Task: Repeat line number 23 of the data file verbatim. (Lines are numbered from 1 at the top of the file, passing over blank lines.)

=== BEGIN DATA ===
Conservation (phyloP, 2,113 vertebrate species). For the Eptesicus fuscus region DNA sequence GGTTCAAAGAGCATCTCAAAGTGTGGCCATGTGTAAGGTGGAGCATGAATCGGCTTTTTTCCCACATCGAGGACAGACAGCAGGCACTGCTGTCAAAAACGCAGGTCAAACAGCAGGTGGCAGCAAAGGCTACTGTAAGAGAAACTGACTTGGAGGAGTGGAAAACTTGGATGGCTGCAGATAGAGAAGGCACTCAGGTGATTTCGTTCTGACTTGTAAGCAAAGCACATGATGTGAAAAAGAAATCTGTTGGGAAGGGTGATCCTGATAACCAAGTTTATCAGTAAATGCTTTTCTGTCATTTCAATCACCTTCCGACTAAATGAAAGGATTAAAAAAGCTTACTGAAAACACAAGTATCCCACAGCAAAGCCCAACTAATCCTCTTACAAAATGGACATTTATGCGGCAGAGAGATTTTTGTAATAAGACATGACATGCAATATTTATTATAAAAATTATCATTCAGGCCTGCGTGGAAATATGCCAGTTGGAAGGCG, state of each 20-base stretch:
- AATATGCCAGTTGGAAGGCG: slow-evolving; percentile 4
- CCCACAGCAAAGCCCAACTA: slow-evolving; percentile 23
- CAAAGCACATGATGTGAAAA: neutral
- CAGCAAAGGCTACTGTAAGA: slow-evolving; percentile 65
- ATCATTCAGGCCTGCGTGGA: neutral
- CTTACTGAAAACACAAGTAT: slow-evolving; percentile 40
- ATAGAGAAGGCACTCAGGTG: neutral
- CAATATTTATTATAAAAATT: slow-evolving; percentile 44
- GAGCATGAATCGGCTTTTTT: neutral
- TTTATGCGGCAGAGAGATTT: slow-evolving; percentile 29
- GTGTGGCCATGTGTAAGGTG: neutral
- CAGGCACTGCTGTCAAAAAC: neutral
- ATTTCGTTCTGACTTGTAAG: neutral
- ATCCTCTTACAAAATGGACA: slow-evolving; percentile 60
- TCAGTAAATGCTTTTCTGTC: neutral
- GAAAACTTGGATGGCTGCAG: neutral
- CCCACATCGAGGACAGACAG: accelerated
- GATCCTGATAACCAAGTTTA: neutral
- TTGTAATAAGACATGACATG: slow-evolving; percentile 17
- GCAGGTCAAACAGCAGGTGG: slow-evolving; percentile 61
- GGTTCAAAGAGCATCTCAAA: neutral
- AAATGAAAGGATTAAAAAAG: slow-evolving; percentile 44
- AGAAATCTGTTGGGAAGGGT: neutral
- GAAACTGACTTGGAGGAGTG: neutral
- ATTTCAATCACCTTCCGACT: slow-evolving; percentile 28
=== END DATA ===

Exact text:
- AAATGAAAGGATTAAAAAAG: slow-evolving; percentile 44